Pastor Russell never claimed to be the originator of Bible Truths. He was a good investigator and we suggest that Jehovah put him in contact with the right people to piece together and assemble the complete Truth that had been gradually getting clearer since the time of the Reformation.
This is quite an involved question, so we will break it down into parts. The information provided in these parts comes from the book, “Pastor Russell – Founder of the Bible Students,” published by Bible Students Christian Classics:
In this first part, we will explain how some of Charles Taze Russell’s contemporaries influenced his thought.
Jonas Wendell ( –1873 d.)
An Advent Christian minister based in Allegheny in the late 1860s. Prominent in the “1873/74 Time Movement” (a group in the Advent Christian Church, who predicted the literal return of Christ in 1873-74).
Wendell left Allegheny for Edenboro, PA, by 1870. His booklet “Present Truth or Meat in Due Season” pointing to 1874 was published in 1870 from Edenboro.
[Note from Peter: In 1869, the 17 year old Charles Taze Russell’s interest in the Bible is rekindled when he starts attending a Bible study lead by Jonas Wendell. For the first time, Russell learns that man does not have an immortal soul and that unbelievers will not be tormented forever in hell.]
Dr. George W. Stetson (1814–1879)
Stetson studied with Br. Russell in Allegheny from 1870-1879. He was a postmaster in Olena, Ohio, near Norwalk. Next he is mentioned as Dr. G. W. Stetson, a physician. He practiced in New London, Ohio, from 1851 to 1855. The statement was made that “he is now preaching the doctrine of the second coming of Christ in Pennsylvania.”
Stetson and Jonas Wendell both ministered to a congregation in Norwalk, Ohio, whose doctrines were adopted 1/18/1863:
1– Personal coming and reign of Christ on earth during Millennium.
2– At the beginning of which period the righteous dead will be raised, the living saints changed from mortal to immortality and will reign with Christ during thousand years.
3– The intermediate state between death and resurrection of both the righteous and wicked is that of unconsciousness.
4– Wicked raised at end of thousand years to mortal life and fall into second death, which will be extinction of being and eternal.
5– Some believe that all have “died in Adam” and will be raised in resurrection, that all who have lived and died in unavoidable ignorance, in this or previous dispensations, will then have opportunity of accepting or rejecting Christ in then their due time.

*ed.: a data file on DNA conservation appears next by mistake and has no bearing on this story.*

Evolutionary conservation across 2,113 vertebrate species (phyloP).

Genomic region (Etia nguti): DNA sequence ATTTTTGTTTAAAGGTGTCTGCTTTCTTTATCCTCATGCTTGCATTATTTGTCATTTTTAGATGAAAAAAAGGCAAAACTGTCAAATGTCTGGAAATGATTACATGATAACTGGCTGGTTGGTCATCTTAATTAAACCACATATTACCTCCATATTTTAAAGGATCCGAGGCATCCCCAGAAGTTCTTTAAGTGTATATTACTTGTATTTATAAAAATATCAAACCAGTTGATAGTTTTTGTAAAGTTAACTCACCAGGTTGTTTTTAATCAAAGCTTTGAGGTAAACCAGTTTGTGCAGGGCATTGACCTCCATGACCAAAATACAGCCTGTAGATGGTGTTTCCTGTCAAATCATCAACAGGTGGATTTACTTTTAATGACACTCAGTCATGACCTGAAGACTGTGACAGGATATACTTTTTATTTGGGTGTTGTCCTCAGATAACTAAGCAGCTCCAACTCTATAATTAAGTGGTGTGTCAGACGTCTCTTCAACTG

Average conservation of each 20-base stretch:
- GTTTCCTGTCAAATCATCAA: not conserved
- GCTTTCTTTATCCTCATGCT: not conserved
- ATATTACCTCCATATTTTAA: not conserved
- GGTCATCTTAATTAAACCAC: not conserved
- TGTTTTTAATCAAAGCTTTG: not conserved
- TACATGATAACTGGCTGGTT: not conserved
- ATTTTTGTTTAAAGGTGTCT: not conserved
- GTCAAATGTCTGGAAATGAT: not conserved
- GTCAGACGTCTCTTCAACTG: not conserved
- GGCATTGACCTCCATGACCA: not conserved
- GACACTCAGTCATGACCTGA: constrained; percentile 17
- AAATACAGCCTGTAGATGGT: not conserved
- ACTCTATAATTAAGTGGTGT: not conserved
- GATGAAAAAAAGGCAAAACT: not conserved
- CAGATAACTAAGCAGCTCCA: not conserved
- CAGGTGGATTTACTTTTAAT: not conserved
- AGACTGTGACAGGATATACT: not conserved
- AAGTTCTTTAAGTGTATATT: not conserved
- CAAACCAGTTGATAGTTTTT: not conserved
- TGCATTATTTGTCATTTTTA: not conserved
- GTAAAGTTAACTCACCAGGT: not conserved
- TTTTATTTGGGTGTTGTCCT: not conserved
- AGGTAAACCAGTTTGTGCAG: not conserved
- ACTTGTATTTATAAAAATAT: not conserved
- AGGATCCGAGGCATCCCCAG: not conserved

6– The belief in or rejection of these doctrines not test of fellowship. Only test is Christian character.
7– Creed–Bible is only rule of faith and practice.
8– Practiced immersion baptism.
9– Organized into body corporate 8/3/1864.
(Stetson did not believe in 4, but believed in 5.)
Stetson wrote a letter in the 8/27/1872 Advent Christian Witness:
“It is now 10 months since I was called and came to Pittsburgh, PA…meeting …in Quincy Hall, …Allegheny…”
Jonas Wendell wrote a letter in the 4/23/1873 The World’s Crisis:
“Br. Grant: Since closing my labors with the NYS Mission Tent…my labor has been with the church in this place and in an adjoining county. During the winter we had Br. G.W. Stetson of Ohio with us …for four weeks…The church in Edinboro… At the close of our protracted meetings, Br Stetson was invited by the church to take the pastoral charge of the same, which he consented to do……”
The “dingy hall” where Br. Russell first heard Wendell was very close to his retail store. The address of Stetson’s meetings in Allegheny was Quincy Hall, 127 Leacock St, Allegneny, very possibly the same ‘dusty dingy hall’ where Br. Russell first heard Jonas Wendell.
Stetson very likely replaced Jonas Wendell in Allegheny from 1871-1873 and then moved to Edinboro for six years when Wendell died until near the time of his own death at 64, in 1879. Br. Russell conducted Stetson’s funeral service.
George Storrs (1796-1879)
Storrs studied with Br. Russell in Allegheny from 1870-1879.
Storrs had been raised a Calvinist; at 19 joined the Congregational Church; at 29 in 1825 became a Methodist. His anti-slavery teachings were opposed by the Methodist clergy and he withdrew in 1840 after 16 years.